Little story: Going by train from Camarthen to London, I had to change in Neath. I bought several papers in order to do the crosswords. I had forgotten my pen and borrowed my neighbours, he was getting out in Neath so I had limited time to finish. I was dead on wavelength for The Times, DT and one other, and my seatmate’s eyes bulged as I wrote in answers. We got to chatting. and he asked where I was from. When I said Jamaica, he said his cousin Esme Longworth-Jones taught at a girls’ school there, it was my school and I remembered her! Imagine the coincidences.
    Thus, I choose 8d as fave.
    Thanks to our setter and to Deep Threat for his help in solving this rather difficult puzzle.

    1. Love the story. Similar things have happened to me and oddly you seem to know when you ask or answer a question that the result is going to be an extraordinary experience

  29. Nothing too frightening for a Friday the13th back-pager … even though I suffer from triskaidekaphobia.

  30. I found this very hard going. Solved four clues on first pass then put it down for several hours. Got going again but ran out of steam and needed DT’s hints for last six or seven. Not on setter’s wavelength today.

  31. At first I thought it was a stinker, then I got going and started to think I was going to be ok, and then I ground to a halt again. I agree with others who say some clues too wordy, unnecessarily complicated and too tough for much enjoyment. Most of South Florida seemed to be out today, staring at the empty loo, kitchen paper and tissue shelves. Meat, chicken and fish was also being snapped up with lots of empty spaces. Were happy to find we do have a thermometer at the back of the bathroom cabinet…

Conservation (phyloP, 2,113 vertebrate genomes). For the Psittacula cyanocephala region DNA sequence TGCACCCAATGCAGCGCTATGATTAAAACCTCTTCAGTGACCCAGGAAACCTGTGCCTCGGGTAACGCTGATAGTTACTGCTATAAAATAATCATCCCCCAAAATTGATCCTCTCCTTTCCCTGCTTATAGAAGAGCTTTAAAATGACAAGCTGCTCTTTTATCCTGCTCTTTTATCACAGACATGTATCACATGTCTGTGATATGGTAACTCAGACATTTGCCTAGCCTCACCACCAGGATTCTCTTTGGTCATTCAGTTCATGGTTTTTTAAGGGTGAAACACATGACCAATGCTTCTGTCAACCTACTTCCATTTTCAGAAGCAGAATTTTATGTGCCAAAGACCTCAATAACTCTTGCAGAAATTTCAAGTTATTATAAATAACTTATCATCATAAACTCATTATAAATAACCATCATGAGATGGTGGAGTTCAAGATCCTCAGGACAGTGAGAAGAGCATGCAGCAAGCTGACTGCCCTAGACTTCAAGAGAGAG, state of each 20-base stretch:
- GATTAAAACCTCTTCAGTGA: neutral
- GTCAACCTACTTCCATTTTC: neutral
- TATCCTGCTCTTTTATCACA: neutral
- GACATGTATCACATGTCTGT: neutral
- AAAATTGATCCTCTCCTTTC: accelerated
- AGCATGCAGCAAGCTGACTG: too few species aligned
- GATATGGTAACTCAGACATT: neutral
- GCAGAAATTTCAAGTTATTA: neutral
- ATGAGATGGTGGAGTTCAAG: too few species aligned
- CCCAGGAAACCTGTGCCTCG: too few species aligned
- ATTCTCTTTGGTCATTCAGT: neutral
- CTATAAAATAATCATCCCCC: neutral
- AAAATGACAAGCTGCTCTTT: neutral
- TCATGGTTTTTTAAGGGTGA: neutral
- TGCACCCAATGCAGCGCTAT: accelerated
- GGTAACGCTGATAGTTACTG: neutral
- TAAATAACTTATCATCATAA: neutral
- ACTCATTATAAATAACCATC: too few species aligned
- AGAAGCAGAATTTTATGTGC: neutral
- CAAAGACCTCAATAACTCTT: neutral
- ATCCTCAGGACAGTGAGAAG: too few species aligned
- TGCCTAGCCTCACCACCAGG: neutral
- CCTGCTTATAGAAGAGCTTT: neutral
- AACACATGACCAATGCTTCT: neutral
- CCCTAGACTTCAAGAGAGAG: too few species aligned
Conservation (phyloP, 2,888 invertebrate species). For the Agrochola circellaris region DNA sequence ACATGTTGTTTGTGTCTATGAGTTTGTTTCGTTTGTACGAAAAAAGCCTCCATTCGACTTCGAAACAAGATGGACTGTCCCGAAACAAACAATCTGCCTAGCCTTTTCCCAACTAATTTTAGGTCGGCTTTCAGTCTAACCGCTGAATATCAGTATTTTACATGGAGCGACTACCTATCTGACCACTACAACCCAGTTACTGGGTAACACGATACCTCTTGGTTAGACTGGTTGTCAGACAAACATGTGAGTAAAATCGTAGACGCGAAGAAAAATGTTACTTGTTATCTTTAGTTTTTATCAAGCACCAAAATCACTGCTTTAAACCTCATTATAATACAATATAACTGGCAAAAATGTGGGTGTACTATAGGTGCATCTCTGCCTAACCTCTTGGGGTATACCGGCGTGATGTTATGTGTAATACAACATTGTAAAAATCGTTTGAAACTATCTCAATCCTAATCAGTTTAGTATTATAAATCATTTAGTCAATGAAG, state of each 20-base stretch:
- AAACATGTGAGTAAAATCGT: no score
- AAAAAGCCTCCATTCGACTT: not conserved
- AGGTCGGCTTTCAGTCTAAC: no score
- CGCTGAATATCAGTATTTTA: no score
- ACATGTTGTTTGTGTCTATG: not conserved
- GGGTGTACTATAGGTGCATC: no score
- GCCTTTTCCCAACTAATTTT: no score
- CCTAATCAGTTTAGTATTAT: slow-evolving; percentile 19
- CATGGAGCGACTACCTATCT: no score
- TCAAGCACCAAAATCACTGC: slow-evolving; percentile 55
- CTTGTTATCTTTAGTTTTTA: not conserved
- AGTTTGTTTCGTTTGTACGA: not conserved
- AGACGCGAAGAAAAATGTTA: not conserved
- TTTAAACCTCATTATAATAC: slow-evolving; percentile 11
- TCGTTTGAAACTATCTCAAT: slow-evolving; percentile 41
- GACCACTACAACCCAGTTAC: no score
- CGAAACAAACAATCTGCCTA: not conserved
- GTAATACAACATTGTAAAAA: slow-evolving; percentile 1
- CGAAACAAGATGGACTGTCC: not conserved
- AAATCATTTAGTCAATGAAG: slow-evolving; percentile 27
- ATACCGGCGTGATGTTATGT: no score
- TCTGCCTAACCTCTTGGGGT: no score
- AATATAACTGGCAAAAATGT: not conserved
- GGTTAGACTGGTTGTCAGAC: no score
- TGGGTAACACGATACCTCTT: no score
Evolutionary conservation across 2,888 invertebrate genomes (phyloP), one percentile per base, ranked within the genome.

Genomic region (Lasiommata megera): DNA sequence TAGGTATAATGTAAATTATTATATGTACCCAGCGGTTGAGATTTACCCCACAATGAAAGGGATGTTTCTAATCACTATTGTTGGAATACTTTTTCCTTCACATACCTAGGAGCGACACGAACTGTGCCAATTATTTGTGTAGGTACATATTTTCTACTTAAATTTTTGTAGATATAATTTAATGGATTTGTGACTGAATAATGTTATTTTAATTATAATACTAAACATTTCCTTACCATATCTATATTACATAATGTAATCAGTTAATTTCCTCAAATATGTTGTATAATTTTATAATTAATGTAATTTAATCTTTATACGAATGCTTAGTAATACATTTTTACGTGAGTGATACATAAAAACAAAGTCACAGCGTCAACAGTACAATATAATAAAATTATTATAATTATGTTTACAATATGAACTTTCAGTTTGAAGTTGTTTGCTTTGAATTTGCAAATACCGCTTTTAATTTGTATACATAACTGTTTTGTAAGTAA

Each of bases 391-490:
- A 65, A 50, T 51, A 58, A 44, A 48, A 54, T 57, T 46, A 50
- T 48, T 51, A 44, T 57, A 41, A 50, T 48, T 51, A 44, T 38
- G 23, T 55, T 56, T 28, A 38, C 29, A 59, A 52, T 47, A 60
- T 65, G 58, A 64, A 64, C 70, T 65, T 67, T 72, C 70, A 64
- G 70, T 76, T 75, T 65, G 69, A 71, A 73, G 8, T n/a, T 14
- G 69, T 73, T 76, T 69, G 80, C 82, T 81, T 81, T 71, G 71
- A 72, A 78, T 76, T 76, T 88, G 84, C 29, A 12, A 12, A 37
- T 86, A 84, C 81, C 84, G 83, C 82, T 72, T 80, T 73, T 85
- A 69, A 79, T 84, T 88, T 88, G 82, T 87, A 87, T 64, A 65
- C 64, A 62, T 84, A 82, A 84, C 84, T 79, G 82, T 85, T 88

32. A very gentle end to what I thought was a very gentle crosswording week (I’m discounting the Toughies in that statment, as most were quite beyond my ability – I’m still struggling with today’s ‘Sparks’) Pleased to have had it all wrapped up in good time before getting stuck into some much needed spring tidying in the garden whilst the sun shone. Thanks to both setter and DT.

  33. No problems here. I enjoyed the puzzle early this morning. Thanks to the setter and thanks to DT. Play nicely children, I won’t see you on Monday but I will be watching to see that you behave yourselves.

  34. Almost on the correct wavelength today, but needed the hints for some – The Carpenters were a favourite of mine, thanks DT for the clip, and for the hints, of course! Thanks also to the setter. 🙃

  35. Tried to do this earlier in the evening but it sent me to sleep! Once in bed and wide awake it was easier.
    14d and the bottom left was the last to go.
    Found it enjoyable so thank you .
    ( still wide awake!)

    1. I regularly have the same problem of wide awakeness having worked on a crossword immediately before retiring; not to be recommended!

  36. I think I enjoyed it this more than most. 28 29 and 30a and 8 14 and 20d particularly appealed. Slight problem in the NE as I thought Thee before Thou. Only actual hold up was in the SW. Reason was that at first I was convinced that 29a was so-so but realised it was not clued with a hyphen. Next answer which I thought was inspirational was Shoe. I think this would have been as equally valid as the correct one. However, this made 23 impossible which caused me to rethink. Hey presto solved the riddle. The only one which did not appeal was 7d. Thanks setter. Thanks also DT. I found I had parsed correctly except for 6a as I forgot the slang for thousand.

  37. Very late, because I am now sitting in a ski resort.
    Very enjoyable and satisfying to complete, but much harder than **.
    Thanks all.

  38. Oh dear! After working for ages on the lower left corner I had to look up your hint for 20d, which was then obvious. Thanks for the mental exercise.